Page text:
24. Hyper-acceleration 1 Constant acceleration 1 3 Release 2 5 3 7 1 4 Release 2 3 Hyper-acceleration 4 If the slope of an incline increases, the acceleration itself accelerates.

  25. Tipping Over Brick tipped 2º off-balance then released. A good example of hyper-acceleration is an object tipping over when off-balance. Release At 4º in ½ second At 15º in 1 second At 57º in 1½ second No simple way to compute hyper-acceleration.

  26. Acceleration “Stretch” Objects visually stretch as they gain speed due to motion blur. Objects do not physically stretch as they fall (not even raindrops). Motion blur does not depend on the object’s material, however, it will look more natural for rigid objects to stretch less than elastic objects. High-speed camera Human eye

  27. Moving & Falling 2 1 4 3 1 5 Arbitrary 3 Ball rolling off of a table combines horizontal and vertical motion. Falling starts with key #4, with vertical distances increasing as 1:3:5:7:… Horizontal distances equally spaced as with uniform motion. Arc is the combination of uniform horizontal motion and accelerating vertical motion. 6 5 7 7

  28. Demo: Fall and Fire FALL 1 FIRE 1 1 One ball is released and falls straight down. Other ball is fired horizontally. At all times the balls are at the same height. Hit the ground at the same time. 2 2 3 3 3 5 4 4

  29. Parabolic Arc of Motion 4 1 3 5 Apex Arbitrary 3 2 6 Up and down motion is symmetric, as shown. Key #4 is highest point of the arc of motion. 5 7 1 7

  30. Bouncing 4 Bouncing ball losses energy so it doesn’t bounce up to its original height. 1 5 3 3 Copy 2 6 9 1 8 10 Simple way to do bouncing is to copy upper part of the arc. 5 3 7 11 1

  31. Bouncing with Squash & Stretch Stretch is added where motion is the fastest. Squash is used to emphasize impact on bounce.

  32. Parabolic Arc in Perspective Maximum height (ball at midpoint) VP HL Ball starts and ends on the ground.

  33. Parabolic Arc in Perspective (cont.) 1 VP HL 3 Add points to the curve by ‘tweening’ from the point of maximum height.

  34. Spinning and Tumbling Arbitrary 4 1 5 3 3 A spinning object turns by the same (arbitrary) angle between keys. Spinning occurs about the object’s center of mass. 2 6 5 General tumbling motion (e.g., throw a chair) is very complicated! 7 1 7 Note: If axe is about 10” long then 4 frames between keys.

  35. Brick Drop 1 2 3 1 • A brick tipping off of a table combines all the elements described above: • Hyper acceleration as the brick tips over. • Constant acceleration in the vertical falling. • Uniform velocity in the horizontal motion. • Constant rotation as the brick falls. 4 3 5 5 6

  36. What creates action? • Various types of physical motion are: • Uniform motion (no acceleration) • Constant acceleration • Hyper-acceleration (non-constant) • But why do objects accelerate? • Answer: Forces!

  37. Newton’s First Law of Motion An object moves with constant, uniform motion until acted on by a force. No force FORCE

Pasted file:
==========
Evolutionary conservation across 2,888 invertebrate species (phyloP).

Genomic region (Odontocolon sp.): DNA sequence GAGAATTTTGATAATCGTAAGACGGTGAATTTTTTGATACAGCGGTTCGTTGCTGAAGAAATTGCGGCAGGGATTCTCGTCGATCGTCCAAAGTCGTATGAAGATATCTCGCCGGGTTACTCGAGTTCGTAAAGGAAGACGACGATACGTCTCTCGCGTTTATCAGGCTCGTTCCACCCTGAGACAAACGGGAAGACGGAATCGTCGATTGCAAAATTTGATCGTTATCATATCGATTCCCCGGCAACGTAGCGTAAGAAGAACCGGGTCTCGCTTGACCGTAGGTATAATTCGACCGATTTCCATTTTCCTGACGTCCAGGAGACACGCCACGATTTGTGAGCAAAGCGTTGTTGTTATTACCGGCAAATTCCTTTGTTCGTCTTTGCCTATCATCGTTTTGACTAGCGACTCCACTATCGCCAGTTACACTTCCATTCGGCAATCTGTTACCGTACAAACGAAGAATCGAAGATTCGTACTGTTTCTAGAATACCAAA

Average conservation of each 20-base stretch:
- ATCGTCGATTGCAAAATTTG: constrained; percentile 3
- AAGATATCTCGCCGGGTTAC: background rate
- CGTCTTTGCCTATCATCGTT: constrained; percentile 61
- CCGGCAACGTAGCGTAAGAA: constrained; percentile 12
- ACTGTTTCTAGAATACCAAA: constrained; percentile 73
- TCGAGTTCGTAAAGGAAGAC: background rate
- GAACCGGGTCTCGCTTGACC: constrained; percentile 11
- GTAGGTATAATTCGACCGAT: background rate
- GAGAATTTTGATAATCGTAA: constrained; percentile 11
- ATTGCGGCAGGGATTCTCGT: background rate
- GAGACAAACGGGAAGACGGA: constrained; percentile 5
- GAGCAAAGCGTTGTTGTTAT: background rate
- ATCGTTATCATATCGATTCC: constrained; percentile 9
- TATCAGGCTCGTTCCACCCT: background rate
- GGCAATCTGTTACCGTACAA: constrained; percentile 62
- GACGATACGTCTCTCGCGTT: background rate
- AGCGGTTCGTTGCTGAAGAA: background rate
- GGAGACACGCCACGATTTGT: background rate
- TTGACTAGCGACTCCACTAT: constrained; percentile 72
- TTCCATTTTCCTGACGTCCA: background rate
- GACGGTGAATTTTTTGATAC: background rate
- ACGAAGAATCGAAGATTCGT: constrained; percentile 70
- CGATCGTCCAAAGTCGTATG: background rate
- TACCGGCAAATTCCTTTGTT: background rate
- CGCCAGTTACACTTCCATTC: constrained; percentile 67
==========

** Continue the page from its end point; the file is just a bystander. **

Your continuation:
38. First Law (Full Version) An object at rest remains at rest & an object in motion remains in uniform motion*, unless a force acts on the object. *Moving in a straight line with constant speed. First Law is also known as principle of inertia.

  39. Demo: Tablecloth Pull Flower Vase Yank quickly Tablecloth Due to the vase’s inertia it remains at rest since almost no force acts on the vase if one pulls quickly & straight.

  40. Demo: Riding Light Rail When a moving train stops, you continue moving forward. When the stopped train starts moving again, you remain stationary and are thrown backwards. In both cases, it’s due to your inertia.

  41. Follow-through & Inertia Follow-through is a good example of the principle of inertia. An object won’t move until a force acts on it so long hair trails behind as head turns. Hair then remains in motion even after the head stops turning.

  42. Newton’s Second Law (Part 1) The greater the force on acting on an object, the greater the acceleration of that object.

  43. Newton’s Second Law (Part 2) The greater the mass of an object, the less it accelerates when acted on by the same force.

  44. Free Fall Acceleration Newton’s Second Law explains why heavy and light objects fall with same acceleration. Ratio of weight to mass always the same since weight depends on mass.

  45. Demo: Drop the Sheet A flat sheet of paper falls slowly because of air resistance. What happens if we place it on top of a book, blocking the air from reaching it? Air Resistance Weight Book and sheet fall together

  46. Settle, Squash & Force of Impact The shorter the “settle” the greater the force of impact (since the deceleration is large if an object stops suddenly). Similarly, less “squash”, means a greater force of impact.

  47. Demo: Bed of Nails One may safely lay or sit on a bed of nails, as long as there are enough nails since the force per nail is small. Weight of 150 pounds is distributed over 300 nails. Force per nail is ½ lb. Need 5 lb per nail to pierce skin. The one thing you never want to do with a bed of nails is jump into bed! Big deceleration means big force. Ouch!

  48. Quick stop, BIG FORCE Ouch! X X Not safe if stake strikes hard skull Demo: Vampire Stake Safest when slowly moving stake placed on a soft, fleshy spot on the chest. Slow settle, small force

  49. Newton’s Third Law of Motion For every action force there is an equal reaction force in the opposite direction.

  50. Walking, Running & Jumping What forces accelerate us into motion when we walk, run, or jump?